97 Bunsen, p. 134; Theordor., tom, iv. pt. i. p. 343, ed. Hal. 1772.

98 . St. Hipplo ., p. 315.

99 tartarwsaj, 2 Pet. ii. 4. A sufficient answer to Dr. Bunsen, vol. iv. p. 33, who says this Epistle was not known to the primitive Church.

100 See Speaker's Comm., ad loc.

101 St. Hippol., p. 301, with Original text.

102 Vol. i. p. 141, etc.

103 A translation of Quinet, on Ultramontanism, appeared in London in a semi-infidel series, 1845.

104 See pp. 40, 47.

1 In John Damasc., Sacr. Parall., Works, ii. p. 787. That Hippolytus wrote on the Hexaemeronis noticed by Eusebius, Hist. Eccl., vi. 22, and by Jerome, Sncellus, Honorius, etc.

2 These fragments are excerts from a Commentary on Genesis, compiled from eighty-eight father, which is extant in manuscript in the Vienna library. They are found also in a Catenaon Matthew, issued at Leipsic in 1772.

3 i.e., nuxqhmeron.

4 This must refer, I suppose, to the words, "And it was so."

5 mh ekzeshj.

6 mh perisseuhj.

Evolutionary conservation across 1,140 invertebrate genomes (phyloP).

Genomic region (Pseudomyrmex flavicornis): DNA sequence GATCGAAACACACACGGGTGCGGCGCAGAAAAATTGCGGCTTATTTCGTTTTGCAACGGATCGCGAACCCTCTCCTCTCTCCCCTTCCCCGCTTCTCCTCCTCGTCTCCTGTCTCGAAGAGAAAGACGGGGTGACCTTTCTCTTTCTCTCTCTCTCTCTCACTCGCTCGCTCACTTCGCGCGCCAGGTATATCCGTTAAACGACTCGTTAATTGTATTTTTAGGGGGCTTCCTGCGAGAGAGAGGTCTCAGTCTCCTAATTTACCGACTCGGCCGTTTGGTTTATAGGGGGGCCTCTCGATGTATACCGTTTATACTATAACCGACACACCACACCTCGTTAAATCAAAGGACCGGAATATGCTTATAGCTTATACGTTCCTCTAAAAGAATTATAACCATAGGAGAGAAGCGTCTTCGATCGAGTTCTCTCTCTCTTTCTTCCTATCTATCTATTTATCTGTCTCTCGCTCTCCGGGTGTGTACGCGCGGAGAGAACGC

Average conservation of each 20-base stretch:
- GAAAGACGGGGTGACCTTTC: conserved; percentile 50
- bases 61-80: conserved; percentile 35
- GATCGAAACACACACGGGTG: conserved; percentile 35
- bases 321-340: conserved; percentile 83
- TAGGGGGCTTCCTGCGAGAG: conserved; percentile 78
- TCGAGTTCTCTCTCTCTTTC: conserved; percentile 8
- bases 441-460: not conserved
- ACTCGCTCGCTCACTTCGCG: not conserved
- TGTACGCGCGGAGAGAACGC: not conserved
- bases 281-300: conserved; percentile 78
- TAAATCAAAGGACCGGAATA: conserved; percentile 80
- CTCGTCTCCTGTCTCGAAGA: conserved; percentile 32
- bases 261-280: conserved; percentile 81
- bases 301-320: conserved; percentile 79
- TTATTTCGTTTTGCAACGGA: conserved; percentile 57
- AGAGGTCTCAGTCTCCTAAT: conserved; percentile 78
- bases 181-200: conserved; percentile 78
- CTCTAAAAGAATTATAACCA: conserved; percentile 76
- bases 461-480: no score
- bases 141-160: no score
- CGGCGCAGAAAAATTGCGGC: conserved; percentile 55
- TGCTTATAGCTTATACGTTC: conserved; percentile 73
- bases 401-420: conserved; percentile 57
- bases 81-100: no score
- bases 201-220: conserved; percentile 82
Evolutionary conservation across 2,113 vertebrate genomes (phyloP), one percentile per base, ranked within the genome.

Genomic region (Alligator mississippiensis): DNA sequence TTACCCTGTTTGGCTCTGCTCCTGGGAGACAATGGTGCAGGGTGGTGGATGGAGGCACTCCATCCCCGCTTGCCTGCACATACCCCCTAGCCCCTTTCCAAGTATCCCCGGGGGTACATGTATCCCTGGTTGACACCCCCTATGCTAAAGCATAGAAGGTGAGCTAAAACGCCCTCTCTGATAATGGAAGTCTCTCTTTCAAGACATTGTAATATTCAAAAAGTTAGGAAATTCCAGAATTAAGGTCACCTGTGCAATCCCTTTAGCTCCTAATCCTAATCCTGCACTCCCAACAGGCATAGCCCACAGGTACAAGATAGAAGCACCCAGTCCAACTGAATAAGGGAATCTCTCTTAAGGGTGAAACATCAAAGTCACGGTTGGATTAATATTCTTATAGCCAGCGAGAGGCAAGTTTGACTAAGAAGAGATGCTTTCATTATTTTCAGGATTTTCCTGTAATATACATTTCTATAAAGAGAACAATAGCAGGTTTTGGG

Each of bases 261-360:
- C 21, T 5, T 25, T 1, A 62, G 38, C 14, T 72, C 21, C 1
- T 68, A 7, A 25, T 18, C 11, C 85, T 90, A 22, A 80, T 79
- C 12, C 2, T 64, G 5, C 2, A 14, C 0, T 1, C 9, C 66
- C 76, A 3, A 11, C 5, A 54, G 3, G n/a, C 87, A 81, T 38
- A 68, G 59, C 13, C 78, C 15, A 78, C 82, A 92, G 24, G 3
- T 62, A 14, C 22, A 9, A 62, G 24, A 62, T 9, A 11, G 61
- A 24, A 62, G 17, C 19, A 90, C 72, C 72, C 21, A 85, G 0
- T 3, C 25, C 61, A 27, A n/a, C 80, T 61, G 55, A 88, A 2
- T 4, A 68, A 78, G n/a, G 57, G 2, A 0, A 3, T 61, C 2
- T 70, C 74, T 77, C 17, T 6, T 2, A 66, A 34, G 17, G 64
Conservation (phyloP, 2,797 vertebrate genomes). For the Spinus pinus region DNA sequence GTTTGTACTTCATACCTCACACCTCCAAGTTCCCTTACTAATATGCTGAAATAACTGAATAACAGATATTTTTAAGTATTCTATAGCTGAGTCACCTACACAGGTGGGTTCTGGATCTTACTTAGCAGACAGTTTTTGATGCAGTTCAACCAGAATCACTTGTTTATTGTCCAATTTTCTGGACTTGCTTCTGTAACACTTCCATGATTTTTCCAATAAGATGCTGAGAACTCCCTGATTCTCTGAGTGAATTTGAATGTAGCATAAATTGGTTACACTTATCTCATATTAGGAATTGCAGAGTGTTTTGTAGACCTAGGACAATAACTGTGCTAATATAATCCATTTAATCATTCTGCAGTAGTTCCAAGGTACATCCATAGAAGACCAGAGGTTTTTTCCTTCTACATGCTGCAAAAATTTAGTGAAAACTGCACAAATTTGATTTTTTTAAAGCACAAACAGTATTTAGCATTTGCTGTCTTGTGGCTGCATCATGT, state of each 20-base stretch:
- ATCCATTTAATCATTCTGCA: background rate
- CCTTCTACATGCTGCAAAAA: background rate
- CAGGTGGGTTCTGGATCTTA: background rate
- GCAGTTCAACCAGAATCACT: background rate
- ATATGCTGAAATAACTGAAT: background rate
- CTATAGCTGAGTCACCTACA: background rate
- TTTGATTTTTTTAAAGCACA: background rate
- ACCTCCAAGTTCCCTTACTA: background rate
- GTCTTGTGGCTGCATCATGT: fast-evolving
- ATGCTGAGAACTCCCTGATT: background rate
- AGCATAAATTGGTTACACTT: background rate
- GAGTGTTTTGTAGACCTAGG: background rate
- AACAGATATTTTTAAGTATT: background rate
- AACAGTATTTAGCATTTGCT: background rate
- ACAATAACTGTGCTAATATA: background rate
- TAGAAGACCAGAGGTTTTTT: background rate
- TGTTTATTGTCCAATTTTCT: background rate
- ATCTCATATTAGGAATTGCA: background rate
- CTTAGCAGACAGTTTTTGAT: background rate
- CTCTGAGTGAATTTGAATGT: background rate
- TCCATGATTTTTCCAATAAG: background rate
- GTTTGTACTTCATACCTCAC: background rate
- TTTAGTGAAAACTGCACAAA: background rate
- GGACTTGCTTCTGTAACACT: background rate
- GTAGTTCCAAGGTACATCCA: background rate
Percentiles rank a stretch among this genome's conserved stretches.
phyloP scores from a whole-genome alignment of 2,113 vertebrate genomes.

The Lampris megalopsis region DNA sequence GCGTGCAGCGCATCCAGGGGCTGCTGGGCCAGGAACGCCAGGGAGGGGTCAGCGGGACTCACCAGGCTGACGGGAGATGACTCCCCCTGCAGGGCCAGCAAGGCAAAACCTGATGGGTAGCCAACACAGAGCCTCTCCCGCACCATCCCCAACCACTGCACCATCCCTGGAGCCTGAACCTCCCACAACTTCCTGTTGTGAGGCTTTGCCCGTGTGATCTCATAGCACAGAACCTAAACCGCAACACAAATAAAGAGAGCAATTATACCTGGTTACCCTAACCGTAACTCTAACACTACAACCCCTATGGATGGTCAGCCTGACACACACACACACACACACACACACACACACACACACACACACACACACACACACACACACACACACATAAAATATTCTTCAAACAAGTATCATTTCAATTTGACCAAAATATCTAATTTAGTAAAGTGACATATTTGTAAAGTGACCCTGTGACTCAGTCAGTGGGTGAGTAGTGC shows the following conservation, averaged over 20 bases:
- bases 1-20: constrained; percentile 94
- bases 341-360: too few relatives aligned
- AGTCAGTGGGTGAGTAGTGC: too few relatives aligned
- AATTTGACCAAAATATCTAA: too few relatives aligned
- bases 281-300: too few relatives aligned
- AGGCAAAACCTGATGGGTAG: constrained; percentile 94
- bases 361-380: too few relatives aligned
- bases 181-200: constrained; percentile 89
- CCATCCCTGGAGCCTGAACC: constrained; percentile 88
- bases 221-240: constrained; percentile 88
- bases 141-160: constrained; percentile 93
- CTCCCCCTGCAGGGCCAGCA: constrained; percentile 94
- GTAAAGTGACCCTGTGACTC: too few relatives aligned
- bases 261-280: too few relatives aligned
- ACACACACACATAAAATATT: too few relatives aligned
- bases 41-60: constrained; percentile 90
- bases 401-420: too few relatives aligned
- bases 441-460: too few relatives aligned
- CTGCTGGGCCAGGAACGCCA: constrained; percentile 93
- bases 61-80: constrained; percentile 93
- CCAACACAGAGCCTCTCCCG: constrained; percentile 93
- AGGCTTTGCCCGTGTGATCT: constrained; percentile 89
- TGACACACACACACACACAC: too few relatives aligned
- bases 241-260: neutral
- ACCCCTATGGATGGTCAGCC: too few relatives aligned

7 "My" (mou) is wanting in Origen's Hexapla.

8 our esh perissoteroj.

9 [He makes the curse o( Reuben applicable to the Church's truth and purity.]

10 ecairesewj autwn, "of set purpose."

11 Ps. ii. 2.

12 Gen. xlix. 7.

13 After "this " (touto) the word "blood" (to auma) seems to have been dropped.

14 Matt. xxvii. 25.

15 Deut. xxxiii. 8.

16 [By the sin of Annas and Caiaphas, with others, the tribe of Levi became formallysubject to this curse again, and with Simeon (absorbed into Judah) inherited it. But compare Acts iv. 36 and vi. 7.]

17 [Luke ii. 25.]

18 ta musthria.

19 Matt. iv. 15, 16.

20 Deut. xxxiii. 18.

21 [In thus spiritualizing, the Fathers do not deny a literal sense also, as in "Aser," p. 166, infra; only they think that geography, history, etc., should pay tribute to a higher meaning.]

22 Matt. xi. 28.

23 Matt. v. 17.

24 katk podaj, "quickly," " following close."

25 Luke ii. 34.

26 [An important bint that by "heel," in Gen. iii. 15, the "foot" is understood, by rhetorical figure.]

27 Ps. xliv. 17 (English, xiv. 16).

28 Gen. iii 15. [The rhetoric here puts the heel for the foot to emphasize the other part of the prophecy, i.e., the wounded heel coming down on the biter's head.]